Benefits of a HELOC Used for Business Purposes
Reasons why businesses apply for HELOC include:
- Flexibility – Unlike other business loans, you have greater freedom and flexibility on what to do with the funds. They could be used to pay for equipment, hire workers, expand, franchise, or buy another location.
- Current market conditions – As of now, home prices are at record highs, and interest rates are at historic lows. Now is an optimal time for business owners to apply for a HELOC because the terms will be more favorable.
- Low-cost loans – Upfront, these types of loans are considered low-cost. The only debt that needs to be paid with interest payments.
- Large amounts available – Depending on how much of your home equity you own, you may be able to borrow large amounts against the home—up to 85% of its combined LTV.
Drawbacks of a HELOC Used for Business
Not everyone can qualify for a HELOC. For instance, you need to demonstrate an income stream. But that can be difficult with a budding business. Similarly, you also must have a respectable FICO score.
But the primary reason why applying for a HELOC may be the wrong decision comes down to risk. In other words, using your personal home as collateral puts you in a perilous financial position. Should the business fail, it could completely devastate your personal finances—you could lose both your business and your home in one fell swoop.
HELOC loans should be viewed as a loan of last resort since stacking debt atop a mortgage puts you at significant risk.
HELOC Alternatives for Business Purposes
HELOC is an option for budding entrepreneur-homeowners, but it’s not necessarily the best option. Here are some alternatives you can consider:
- Personal loan – These are typically unsecured, meaning the lender can’t simply seize your assets. Rates for personal loans may range from 5% to 30%, depending on your income, credit rating, debt-to-income ratio. Per BankRate, the average rate is 11.79%, and loan length ranges from 1-5 years.
- Small-business credit card – Business lines of credit can be acquired on a secured or unsecured basis. Naturally, interest rates vary between the options. But with either path, you only borrow what you need at the time.
- Sale-leaseback – A sale-leaseback provides an alternative solution for modern homeowners, particularly those with low credit scores, little income, or other issues that might preclude them from obtaining a HELOC. Sell your home, lease it back, and convert your home’s equity to cash. This is ideal for borrowers wary of foreclosure because this home equity loan alternative allows you to use your home’s equity without dealing with lenders.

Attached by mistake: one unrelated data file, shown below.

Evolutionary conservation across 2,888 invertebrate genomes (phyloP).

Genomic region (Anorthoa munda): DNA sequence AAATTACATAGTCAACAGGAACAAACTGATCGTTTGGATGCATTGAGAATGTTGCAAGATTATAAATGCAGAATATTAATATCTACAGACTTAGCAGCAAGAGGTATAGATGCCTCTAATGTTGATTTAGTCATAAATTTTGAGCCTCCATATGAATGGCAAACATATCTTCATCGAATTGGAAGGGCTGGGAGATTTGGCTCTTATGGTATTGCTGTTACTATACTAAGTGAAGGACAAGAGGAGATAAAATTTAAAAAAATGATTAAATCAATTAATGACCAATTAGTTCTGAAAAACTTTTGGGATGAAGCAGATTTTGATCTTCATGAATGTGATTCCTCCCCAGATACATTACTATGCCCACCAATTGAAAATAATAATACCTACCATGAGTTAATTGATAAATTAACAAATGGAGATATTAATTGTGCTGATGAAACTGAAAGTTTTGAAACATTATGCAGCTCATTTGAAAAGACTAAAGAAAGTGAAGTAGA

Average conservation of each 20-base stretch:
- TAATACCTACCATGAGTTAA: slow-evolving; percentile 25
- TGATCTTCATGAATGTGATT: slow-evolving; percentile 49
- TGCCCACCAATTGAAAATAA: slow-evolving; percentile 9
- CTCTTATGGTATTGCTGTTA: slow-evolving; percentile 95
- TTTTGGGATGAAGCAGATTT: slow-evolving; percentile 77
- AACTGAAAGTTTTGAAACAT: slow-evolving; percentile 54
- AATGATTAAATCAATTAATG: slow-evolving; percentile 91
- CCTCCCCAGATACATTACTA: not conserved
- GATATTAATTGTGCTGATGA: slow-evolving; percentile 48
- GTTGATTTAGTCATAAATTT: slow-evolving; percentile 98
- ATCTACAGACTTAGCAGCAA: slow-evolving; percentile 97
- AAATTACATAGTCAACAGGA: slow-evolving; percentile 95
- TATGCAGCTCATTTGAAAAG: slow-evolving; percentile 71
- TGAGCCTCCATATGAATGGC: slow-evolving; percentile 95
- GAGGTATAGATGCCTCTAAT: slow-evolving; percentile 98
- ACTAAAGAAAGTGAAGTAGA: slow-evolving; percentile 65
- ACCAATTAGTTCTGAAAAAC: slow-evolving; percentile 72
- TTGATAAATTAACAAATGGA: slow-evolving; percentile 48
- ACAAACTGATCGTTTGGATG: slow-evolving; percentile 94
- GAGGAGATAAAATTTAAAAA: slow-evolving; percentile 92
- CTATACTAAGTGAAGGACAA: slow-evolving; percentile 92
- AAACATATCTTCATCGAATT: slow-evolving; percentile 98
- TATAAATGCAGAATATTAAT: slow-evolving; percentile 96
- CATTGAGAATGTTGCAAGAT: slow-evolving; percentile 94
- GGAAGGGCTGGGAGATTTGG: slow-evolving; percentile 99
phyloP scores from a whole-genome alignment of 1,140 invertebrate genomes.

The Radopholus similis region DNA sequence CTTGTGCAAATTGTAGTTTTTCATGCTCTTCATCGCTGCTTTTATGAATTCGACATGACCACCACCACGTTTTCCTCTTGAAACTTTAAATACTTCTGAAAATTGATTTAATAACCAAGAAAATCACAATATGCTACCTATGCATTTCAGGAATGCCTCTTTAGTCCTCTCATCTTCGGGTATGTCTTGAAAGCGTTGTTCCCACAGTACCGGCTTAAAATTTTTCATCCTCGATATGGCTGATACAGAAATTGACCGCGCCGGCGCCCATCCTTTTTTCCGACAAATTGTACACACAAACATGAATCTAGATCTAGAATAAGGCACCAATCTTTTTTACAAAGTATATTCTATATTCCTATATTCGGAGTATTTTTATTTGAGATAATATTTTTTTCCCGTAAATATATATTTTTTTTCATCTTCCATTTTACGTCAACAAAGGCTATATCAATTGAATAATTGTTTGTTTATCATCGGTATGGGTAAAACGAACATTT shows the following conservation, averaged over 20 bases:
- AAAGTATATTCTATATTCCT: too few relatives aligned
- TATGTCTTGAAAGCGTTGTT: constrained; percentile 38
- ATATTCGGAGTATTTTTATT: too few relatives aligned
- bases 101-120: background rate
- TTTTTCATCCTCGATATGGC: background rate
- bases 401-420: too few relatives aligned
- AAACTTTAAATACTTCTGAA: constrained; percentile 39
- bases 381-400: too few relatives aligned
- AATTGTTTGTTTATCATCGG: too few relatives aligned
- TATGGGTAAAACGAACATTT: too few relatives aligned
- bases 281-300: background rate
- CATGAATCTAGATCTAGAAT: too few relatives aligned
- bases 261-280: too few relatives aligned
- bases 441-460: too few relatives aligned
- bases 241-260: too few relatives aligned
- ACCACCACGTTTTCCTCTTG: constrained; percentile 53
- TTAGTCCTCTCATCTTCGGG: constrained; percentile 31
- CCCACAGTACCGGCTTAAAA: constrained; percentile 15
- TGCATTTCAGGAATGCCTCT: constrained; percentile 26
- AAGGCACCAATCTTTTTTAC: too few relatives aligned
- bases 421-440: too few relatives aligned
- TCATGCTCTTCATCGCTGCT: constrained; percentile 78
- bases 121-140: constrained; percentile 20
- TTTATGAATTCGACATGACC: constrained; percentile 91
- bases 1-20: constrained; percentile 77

Sale-Leaseback Program for Your Business
Historically, HELOC has been a tool used by home/business owners to convert home equity into a revolving line of credit. But a sale-leaseback solution may be a safer avenue for business owners that want to leverage their home’s value.
Want to learn more? Consult a financial advisor to learn more.
Are you starting a business? How can you get money for your new start-up? HELOC is one of the ways to get money for your business. If you are still unsure of solutions for obtaining this money, after reading this article, consult a financial advisor to discuss your options.
- Small Biz Trends. Startup Statistics. https://smallbiztrends.com/2019/03/startup-statistics-small-business.html
- Debt.org. Home Equity Line of Credit (HELOC). https://www.debt.org/real-estate/mortgages/home-equity-line-of-credit/
- Forbes. The Pitfalls Of (And Alternatives To) Taking Out A HELOC For Your Business. https://www.forbes.com/sites/forbesfinancecouncil/2019/12/04/the-pitfalls-of-and-alternatives-to-taking-out-a-heloc-for-your-business/?sh=2c92765c8828
- Bankrate. The pros and cons of using a HELOC for business, plus alternatives. https://www.bankrate.com/home-equity/use-heloc-for-a-business/
- Bankrate. 7 reasons to use home equity. https://www.bankrate.com/home-equity/reasons-to-use-home-equity/